In Memoriam: George P. Mitchell -- 1919-2013

In Memoriam: George P. Mitchell -- 1919 to 2013

Philanthropist George P. Mitchell, a major benefactor to the Academies and an ardent supporter of sustainable, environmentally responsible economic growth, died July 26. He was 94. A petroleum engineer and geologist, Mitchell was a prominent U.S. entrepreneur credited with championing the oil drilling and hydraulic fracturing techniques that sparked a natural gas boom in the United States. Among many generous gifts to the Academies, Mitchell and his late wife Cynthia donated $20 million in 2002 to establish the Cynthia and George Mitchell Endowment for Sustainability Science.

National Academy of Sciences Profile: George P. Mitchell—Summer/Fall 2002  

Mitchell Gift to Endow Academies' Efforts in Sustainability Science

The National Academies are pleased to announce a $10 million gift from Houston-based philanthropist George Mitchell and the George and Cynthia Mitchell Foundation. The gift -- and an additional $10 million in future matching funds -- will underwrite the National Academies' newly created George and Cynthia Mitchell Endowment for Sustainability Science. A key step in developing the capacity of the National Academies to undertake important new efforts on sustainable growth, the endowment will fund research, studies, and other activities in the emerging field of sustainability science and technology.

George Mitchell has made his mark as a renaissance American businessman and entrepreneur. As a young petroleum geologist and engineer in Texas after World War II, he realized that in the rush to find oil and drill profitable wells, big petroleum companies were often ignoring -- even burning off as waste -- another important energy source: natural gas. He set his sights on exploiting that underutilized resource and built his own industry powerhouse around it -- the Mitchell Energy & Development Corp.

An early admirer of the work of design and ecology visionary Buckminster Fuller, the young CEO Mitchell also realized that there were finite energy resources and raw materials for a world whose population was increasing rapidly. In the 1970s he helped sponsor the work of Dennis Meadows, whose Club of Rome study The Limits to Growth was a global wake-up call on the pressing need for sustainable energy technologies and food sources worldwide.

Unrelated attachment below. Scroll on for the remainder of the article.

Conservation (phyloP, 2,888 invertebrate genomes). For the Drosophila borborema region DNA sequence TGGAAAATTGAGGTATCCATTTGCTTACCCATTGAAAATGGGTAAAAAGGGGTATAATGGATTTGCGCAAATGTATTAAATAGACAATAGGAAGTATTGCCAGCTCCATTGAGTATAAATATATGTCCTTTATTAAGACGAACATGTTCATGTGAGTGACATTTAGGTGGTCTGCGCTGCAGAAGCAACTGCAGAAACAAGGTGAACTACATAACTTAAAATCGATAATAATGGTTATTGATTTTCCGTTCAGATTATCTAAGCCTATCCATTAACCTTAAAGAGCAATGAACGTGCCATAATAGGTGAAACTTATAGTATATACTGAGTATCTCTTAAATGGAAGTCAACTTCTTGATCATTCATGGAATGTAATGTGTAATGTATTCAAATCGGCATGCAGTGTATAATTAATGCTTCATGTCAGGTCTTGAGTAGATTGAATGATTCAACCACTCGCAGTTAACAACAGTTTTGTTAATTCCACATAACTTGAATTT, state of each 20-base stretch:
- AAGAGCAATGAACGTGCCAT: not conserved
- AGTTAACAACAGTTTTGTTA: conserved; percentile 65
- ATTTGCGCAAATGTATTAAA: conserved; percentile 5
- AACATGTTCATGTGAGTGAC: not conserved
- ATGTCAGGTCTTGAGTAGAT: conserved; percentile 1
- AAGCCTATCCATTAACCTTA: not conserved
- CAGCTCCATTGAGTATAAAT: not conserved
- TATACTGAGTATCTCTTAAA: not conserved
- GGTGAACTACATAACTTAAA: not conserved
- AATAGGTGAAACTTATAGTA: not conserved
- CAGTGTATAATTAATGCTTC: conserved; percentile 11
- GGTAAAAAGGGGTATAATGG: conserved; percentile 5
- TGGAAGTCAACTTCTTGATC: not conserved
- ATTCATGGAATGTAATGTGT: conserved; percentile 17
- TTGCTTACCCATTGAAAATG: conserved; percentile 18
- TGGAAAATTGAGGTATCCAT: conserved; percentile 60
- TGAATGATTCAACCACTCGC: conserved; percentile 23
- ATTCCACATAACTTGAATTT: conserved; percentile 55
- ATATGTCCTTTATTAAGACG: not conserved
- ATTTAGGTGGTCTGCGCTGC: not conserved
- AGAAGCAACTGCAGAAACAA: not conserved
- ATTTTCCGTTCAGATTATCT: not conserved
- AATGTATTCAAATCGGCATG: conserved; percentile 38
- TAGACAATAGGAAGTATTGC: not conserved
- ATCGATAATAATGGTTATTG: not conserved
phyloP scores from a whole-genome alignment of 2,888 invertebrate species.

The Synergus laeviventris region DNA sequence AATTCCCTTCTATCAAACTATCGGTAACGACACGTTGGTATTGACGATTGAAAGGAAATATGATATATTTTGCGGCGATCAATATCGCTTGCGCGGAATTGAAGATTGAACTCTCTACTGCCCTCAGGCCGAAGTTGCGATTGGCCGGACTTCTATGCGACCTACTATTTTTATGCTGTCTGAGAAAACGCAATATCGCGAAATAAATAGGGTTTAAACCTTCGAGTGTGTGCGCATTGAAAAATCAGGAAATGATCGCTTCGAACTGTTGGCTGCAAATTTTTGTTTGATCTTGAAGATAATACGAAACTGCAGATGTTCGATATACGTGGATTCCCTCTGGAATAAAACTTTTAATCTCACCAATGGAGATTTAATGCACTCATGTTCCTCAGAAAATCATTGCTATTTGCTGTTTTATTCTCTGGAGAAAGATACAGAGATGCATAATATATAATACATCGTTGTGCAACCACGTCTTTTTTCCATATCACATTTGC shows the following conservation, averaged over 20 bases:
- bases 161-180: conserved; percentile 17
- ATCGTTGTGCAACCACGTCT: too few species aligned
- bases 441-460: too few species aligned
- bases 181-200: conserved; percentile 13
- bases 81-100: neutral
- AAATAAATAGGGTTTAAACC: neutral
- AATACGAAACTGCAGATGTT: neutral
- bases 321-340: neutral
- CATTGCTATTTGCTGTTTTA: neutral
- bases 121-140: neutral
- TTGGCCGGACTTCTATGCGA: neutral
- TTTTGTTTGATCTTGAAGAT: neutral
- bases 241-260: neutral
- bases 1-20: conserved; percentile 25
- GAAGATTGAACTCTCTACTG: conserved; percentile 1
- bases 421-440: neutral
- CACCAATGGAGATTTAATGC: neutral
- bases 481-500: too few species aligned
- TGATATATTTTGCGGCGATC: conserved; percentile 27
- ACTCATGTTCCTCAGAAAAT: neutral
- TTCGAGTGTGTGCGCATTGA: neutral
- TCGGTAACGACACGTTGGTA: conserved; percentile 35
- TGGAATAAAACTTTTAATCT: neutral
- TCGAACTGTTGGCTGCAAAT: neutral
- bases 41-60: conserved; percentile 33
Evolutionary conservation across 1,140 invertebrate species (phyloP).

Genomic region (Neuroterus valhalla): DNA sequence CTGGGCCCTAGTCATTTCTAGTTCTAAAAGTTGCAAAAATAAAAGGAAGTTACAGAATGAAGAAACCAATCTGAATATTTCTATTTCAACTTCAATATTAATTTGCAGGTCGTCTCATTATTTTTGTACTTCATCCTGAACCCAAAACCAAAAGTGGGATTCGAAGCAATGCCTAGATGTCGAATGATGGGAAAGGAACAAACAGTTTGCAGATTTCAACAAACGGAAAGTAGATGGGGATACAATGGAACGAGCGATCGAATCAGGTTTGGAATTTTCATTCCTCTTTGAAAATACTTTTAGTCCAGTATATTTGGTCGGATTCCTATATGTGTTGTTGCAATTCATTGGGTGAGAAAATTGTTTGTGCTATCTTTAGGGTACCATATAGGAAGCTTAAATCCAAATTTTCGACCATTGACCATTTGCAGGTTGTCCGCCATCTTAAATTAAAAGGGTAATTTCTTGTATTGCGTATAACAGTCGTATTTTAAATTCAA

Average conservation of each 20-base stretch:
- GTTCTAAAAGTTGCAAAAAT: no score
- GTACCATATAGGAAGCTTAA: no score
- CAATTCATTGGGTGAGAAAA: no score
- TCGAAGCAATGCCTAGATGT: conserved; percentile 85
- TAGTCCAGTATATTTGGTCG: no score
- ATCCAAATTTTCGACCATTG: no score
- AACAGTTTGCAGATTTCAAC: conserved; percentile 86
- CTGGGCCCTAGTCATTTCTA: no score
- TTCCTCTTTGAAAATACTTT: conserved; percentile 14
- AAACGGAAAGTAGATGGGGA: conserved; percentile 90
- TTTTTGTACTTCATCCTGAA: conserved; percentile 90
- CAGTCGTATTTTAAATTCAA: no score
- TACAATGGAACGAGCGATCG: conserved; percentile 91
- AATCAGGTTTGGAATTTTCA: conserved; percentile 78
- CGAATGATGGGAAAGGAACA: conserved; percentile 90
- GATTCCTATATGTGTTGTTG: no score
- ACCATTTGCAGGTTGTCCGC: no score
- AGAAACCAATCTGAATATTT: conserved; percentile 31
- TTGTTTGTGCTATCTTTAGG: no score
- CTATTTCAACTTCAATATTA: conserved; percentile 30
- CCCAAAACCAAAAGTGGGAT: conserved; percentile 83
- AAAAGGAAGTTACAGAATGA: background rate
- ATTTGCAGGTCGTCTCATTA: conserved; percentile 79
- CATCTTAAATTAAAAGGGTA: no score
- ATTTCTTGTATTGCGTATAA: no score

"[In the late 1960s,] I first became involved at the Aspen Institute with Buckminster Fuller, a tremendous mind," said Mitchell. "I was intrigued with him and his concept that the Earth could handle only so many people . . . because I realized that his concept was right. Later, with Dennis Meadows and his study The Limits to Growth, we came up with a new concept. We talked about 'alternatives to growth.' Then we finally hit on 'sustainable societies.' What we were really trying to determine was, how could you establish sustainable societies when you have a rapid population growth?"

Mitchell has been equally concerned about unplanned urban sprawl in this country, much of it -- he believes -- fueled by "white flight" to suburbs in the 1960s and 1970s that threatened the very existence of central city cores. After visits to inner-city communities like Watts and Bedford-Stuyvesant, Mitchell turned his talents and resources to developing a master-planned city for residents of all incomes. His new town, "The Woodlands," is located just north of downtown Houston. Today it is home to more than 70,000 residents. Its design, which will accommodate a total population of 150,000 and provide jobs for 75,000, has won awards for urban design, energy use, and ecology.

In Houston, Mitchell and his wife Cynthia are major philanthropic supporters of the arts, education, and medical research. In 1982, he founded the Houston Advanced Research Center, an institution dedicated to environmental issues and sustainable growth, with special emphasis on critical regional issues such as clean air and water.

The National Academies have enjoyed a close and productive association with George and Cynthia Mitchell. Together with Mitchell Energy & Development Corp., the Mitchells underwrote the National Academies' landmark Our Common Journey: A Transition Toward Sustainability, the 1999 report that redefined the role science and technology can play in sustainable development. Our Common Journey helped establish the National Academies' long-term commitment to research for global economic development that maximizes the efficient and wise use of the Earth's resources.

"George Mitchell has long been a vocal advocate for research and planning for a more sustainable world," said National Academy of Sciences President Bruce Alberts. "He is a corporate leader who clearly understands that we now have a window of opportunity in which to address the challenges that the Earth's rapidly growing population poses for our finite resources. We thank him for his wisdom and dedication to these issues and for his expression of confidence in the National Academies."

One of George Mitchell's major contributions to sustainable development has been his strong conviction that, to be successful, it must enlist the active participation of corporations and business leaders. New products, services, and processes that achieve growth with minimal negative impact on communities, resources, and health, he believes, will be key ingredients in sustainable development.

"What does sustainable growth come down to?" asks Mitchell. "Well, if you can't make the world work with 6 billion people, what are you going to do with 9 and a half billion? How do we finally get enough collective organization and efforts in the next 10 to 40 years to really see how we resolve these issues?" Mitchell said he is counting on the National Academies, and science academies worldwide, to take the initiative.

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